ST. GEORGE — The St. George Golf Division asked for a budget increase of $110,300 at last week’s St. George City Council budget hearing. The reason? The cost of the rye grass seeds, which are used for the tee-tops, fairways and green surrounds, jumped from $1.10 a pound to $2.05 in the past year.
While the City Council voted to approve the Golf Division’s request for more funds, St. George City Golf Director Colby Cowan said that the cost, paired with shipping difficulties, almost convinced him to seek alternatives.
“We were one day away from playing on brown fairways,” Cowan told St. George News.
Luckily, the city’s vendor was able to scrounge up 40 tons of rye seed from various suppliers just in the nick of time, Cowan said. In order to get those cushy green courses, the seeds must be planted in September.
The cost increases are due to a combination of factors, including supply chain issues, pandemic-related blips in production and shipping, as well as scorching temperatures and ongoing drought.
The Pacific Northwest suffered a grueling 1-in-1,000-year heatwave that led to drop-offs in the production of fescue grass. In Manitoba, Minnesota, a combination of high heat and low humidity has led to a 60% drop in production.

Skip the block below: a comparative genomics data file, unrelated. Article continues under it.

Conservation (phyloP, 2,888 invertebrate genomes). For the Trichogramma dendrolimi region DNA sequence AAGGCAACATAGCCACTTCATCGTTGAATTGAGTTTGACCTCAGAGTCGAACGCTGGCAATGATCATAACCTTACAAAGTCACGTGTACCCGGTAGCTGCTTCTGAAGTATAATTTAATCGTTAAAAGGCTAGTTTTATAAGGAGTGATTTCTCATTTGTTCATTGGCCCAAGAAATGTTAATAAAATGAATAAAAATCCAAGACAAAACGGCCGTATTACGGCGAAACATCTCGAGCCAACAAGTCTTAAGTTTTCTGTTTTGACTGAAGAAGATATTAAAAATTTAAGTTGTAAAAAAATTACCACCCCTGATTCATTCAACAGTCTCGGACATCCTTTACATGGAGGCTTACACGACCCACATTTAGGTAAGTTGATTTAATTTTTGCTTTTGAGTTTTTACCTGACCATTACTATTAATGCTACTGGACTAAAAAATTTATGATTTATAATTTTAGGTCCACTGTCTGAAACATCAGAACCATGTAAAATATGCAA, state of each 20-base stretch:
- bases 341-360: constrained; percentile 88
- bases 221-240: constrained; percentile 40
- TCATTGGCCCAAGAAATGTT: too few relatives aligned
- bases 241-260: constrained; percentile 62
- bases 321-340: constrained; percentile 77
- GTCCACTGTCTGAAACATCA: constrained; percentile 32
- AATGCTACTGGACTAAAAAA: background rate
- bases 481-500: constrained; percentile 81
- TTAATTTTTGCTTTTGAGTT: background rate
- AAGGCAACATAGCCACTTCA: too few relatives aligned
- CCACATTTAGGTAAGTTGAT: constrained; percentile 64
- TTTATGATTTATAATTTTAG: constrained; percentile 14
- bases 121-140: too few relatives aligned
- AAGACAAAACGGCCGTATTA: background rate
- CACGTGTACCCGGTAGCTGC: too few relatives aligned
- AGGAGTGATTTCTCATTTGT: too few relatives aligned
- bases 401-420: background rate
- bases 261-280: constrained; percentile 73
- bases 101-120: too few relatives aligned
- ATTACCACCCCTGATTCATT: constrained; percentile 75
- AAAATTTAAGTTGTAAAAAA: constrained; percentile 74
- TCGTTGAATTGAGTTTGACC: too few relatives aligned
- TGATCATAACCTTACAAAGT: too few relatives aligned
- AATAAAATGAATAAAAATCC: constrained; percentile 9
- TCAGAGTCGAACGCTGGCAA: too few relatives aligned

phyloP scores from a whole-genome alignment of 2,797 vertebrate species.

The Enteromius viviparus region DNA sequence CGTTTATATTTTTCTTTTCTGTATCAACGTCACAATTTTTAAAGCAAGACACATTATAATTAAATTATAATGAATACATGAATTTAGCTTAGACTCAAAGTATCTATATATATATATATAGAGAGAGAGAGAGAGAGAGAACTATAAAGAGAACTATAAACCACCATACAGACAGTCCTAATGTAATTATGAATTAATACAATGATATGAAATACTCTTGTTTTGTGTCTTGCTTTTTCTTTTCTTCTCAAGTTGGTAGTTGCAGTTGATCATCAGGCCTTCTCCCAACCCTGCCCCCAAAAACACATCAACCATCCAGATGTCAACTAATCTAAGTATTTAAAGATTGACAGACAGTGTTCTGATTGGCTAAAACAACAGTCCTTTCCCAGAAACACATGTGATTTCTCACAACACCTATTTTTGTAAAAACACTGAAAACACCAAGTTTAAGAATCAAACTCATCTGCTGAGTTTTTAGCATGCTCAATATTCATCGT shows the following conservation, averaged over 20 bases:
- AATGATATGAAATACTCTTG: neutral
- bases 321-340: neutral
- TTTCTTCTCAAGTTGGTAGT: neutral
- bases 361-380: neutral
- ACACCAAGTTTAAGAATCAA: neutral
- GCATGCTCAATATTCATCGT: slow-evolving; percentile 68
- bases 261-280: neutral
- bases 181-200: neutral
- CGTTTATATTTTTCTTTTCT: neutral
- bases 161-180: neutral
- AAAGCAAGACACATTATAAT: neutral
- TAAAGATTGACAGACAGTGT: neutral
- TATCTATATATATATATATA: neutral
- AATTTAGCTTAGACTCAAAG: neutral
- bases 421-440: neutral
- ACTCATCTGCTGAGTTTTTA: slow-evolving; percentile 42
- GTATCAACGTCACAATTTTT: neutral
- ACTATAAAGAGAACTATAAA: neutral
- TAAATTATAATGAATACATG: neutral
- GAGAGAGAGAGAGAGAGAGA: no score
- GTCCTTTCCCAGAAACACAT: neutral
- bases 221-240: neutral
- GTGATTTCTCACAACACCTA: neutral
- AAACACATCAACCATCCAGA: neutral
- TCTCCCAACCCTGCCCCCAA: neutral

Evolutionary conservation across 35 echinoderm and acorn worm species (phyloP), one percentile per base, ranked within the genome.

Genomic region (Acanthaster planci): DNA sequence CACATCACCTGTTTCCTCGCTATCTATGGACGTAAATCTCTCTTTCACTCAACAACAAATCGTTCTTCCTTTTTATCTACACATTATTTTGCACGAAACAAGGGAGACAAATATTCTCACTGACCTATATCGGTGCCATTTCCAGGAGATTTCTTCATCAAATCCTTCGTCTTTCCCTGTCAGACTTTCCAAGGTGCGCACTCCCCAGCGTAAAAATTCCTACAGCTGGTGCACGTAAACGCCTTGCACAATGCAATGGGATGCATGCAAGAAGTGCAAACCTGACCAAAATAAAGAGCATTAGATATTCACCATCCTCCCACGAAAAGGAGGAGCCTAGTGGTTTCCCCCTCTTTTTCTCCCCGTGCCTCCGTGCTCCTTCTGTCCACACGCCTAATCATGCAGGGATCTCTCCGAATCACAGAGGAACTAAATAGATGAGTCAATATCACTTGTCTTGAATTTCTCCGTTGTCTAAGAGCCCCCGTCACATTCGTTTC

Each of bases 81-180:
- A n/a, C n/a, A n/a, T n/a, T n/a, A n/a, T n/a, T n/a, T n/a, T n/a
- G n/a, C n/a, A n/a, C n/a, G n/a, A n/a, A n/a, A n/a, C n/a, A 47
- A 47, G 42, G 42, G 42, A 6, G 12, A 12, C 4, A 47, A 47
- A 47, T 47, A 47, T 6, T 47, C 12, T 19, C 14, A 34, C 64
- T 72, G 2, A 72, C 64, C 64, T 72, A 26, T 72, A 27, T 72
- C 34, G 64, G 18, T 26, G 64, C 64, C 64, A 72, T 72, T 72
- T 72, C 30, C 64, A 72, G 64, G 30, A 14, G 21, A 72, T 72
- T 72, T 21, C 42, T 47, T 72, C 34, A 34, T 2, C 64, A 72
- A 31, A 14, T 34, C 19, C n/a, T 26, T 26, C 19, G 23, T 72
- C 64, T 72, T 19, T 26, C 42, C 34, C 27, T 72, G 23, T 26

Agriculture.com reported that like a family that is one or two emergency expenses away from a financial crisis, seed crops, like rye grass, are one or two bad crop years away from exhaustion. While that may mean opportunity for farmers, it puts golf courses in a bind.
The four golf courses owned and maintained by the city of St. George brought in over $6 million last year, but they also provide community members and tourists countless hours of fun, Cowan said.
“Players come to St. George expecting to play on green courses,” Cowan said. “It’s about playability and the condition of the course.”
“Without that,” he continued, “there is a very real possibility of revenue loss.”
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